Objection 1: It would seem that venial sin is not a disposition to mortal sin. For one contrary does not dispose to another. But venial and mortal sin are condivided as contrary to one another, as stated above (A). Therefore venial sin is not a disposition to mortal sin.
Objection 2: Further, an act disposes to something of like species, wherefore it is stated in Ethic. ii, 1,2, that |from like acts like dispositions and habits are engendered.| But mortal and venial sin differ in genus or species, as stated above (A). Therefore venial sin does not dispose to mortal sin.
Objection 3: Further, if a sin is called venial because it disposes to mortal sin, it follows that whatever disposes to mortal sin is a venial sin. Now every good work disposes to mortal sin; wherefore Augustine says in his Rule (Ep. ccxi) that |pride lies in wait for good works that it may destroy them.| Therefore even good works would be venial sins, which is absurd.
On the contrary, It is written (Ecclus.19:1): |He that contemneth small things shall fall by little and little.| Now he that sins venially seems to contemn small things. Therefore by little and little he is disposed to fall away together into mortal sin.
I answer that, A disposition is a kind of cause; wherefore as there is a twofold manner of cause, so is there a twofold manner of disposition. For there is a cause which moves directly to the production of the effect, as a hot thing heats: and there is a cause which moves indirectly, by removing an obstacle, as he who displaces a pillar is said to displace the stone that rests on it. Accordingly an act of sin disposes to something in two ways. First, directly, and thus it disposes to an act of like species. In this way, a sin generically venial does not, primarily and of its nature, dispose to a sin generically mortal, for they differ in species. Nevertheless, in this same way, a venial sin can dispose, by way of consequence, to a sin which is mortal on the part of the agent: because the disposition or habit may be so far strengthened by acts of venial sin, that the lust of sinning increases, and the sinner fixes his end in that venial sin: since the end for one who has a habit, as such, is to work according to that habit; and the consequence will be that, by sinning often venially, he becomes disposed to a mortal sin. Secondly, a human act disposes to something by removing an obstacle thereto. In this way a sin generically venial can dispose to a sin generically mortal. Because he that commits a sin generically venial, turns aside from some particular order; and through accustoming his will not to be subject to the due order in lesser matters, is disposed not to subject his will even to the order of the last end, by choosing something that is a mortal sin in its genus.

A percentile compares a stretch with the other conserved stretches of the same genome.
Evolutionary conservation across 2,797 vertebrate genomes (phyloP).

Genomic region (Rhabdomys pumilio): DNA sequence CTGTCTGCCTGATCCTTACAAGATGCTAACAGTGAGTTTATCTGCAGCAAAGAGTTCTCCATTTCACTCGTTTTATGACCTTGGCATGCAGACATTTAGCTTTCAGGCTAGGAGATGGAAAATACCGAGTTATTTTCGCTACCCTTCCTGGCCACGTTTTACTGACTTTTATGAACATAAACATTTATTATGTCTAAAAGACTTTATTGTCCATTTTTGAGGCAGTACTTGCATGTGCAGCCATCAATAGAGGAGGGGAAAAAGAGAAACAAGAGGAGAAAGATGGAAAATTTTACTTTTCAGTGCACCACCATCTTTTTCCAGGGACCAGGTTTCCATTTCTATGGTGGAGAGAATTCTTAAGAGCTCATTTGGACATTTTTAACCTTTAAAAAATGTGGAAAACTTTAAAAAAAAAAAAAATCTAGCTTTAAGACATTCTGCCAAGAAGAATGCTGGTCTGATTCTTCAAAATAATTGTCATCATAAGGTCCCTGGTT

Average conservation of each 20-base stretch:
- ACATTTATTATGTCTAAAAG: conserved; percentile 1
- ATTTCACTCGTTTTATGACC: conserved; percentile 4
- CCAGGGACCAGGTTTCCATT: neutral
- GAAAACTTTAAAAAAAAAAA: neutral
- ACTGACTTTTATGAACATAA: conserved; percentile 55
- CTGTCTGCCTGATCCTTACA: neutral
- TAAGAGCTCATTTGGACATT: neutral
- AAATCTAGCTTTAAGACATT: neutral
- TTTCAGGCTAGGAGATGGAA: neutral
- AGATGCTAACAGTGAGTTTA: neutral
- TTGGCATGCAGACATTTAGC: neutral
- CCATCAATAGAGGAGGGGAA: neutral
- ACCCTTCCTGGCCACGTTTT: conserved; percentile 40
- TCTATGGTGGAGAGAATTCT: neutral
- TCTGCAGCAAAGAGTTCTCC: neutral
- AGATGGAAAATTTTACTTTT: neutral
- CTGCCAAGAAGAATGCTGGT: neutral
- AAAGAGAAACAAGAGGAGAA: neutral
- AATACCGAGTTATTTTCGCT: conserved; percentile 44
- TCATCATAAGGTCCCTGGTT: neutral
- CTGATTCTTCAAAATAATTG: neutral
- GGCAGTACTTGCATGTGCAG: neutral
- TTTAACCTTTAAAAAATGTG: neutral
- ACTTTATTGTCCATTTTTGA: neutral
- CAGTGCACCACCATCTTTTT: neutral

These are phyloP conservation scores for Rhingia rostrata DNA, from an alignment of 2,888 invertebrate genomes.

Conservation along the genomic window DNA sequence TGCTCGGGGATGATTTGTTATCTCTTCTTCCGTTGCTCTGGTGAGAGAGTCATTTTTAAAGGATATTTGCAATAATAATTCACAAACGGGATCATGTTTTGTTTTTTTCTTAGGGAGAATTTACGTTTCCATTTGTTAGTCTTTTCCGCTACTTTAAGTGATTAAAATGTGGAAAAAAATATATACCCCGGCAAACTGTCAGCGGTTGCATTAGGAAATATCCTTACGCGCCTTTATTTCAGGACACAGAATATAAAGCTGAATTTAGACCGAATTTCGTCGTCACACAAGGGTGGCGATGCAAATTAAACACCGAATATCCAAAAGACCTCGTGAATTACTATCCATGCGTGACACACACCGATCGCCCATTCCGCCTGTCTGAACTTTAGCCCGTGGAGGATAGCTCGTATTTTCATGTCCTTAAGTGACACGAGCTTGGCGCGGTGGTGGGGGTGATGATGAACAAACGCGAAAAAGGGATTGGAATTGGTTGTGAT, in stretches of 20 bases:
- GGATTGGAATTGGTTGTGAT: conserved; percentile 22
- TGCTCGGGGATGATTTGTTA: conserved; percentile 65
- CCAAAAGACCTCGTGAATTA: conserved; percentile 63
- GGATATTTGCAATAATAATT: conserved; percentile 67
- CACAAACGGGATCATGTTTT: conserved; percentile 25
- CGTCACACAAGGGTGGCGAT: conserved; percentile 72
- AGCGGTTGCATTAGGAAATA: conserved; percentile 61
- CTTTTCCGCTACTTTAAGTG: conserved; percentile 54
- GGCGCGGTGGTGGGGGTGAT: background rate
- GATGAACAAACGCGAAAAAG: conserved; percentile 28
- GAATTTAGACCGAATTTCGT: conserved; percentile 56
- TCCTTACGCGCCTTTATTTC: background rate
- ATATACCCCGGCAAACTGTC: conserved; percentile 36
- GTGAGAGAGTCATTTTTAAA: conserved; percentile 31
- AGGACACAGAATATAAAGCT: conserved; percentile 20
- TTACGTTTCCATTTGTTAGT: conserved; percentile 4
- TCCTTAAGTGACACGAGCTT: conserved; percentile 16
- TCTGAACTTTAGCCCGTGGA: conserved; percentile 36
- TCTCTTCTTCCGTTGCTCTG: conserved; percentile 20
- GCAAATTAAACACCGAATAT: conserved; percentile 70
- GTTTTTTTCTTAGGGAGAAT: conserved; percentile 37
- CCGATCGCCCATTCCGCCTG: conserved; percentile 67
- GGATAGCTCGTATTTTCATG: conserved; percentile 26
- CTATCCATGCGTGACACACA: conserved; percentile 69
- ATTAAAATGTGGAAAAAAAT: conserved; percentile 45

Reply to Objection 1: Venial and mortal sin are not condivided in contrariety to one another, as though they were species of one genus, as stated above (A, ad 1), but as an accident is condivided with substance. Wherefore an accident can be a disposition to a substantial form, so can a venial sin dispose to mortal.
Reply to Objection 2: Venial sin is not like mortal sin in species; but it is in genus, inasmuch as they both imply a defect of due order, albeit in different ways, as stated (AA,2).
Reply to Objection 3: A good work is not, of itself, a disposition to mortal sin; but it can be the matter or occasion of mortal sin accidentally; whereas a venial sin, of its very nature, disposes to mortal sin, as stated.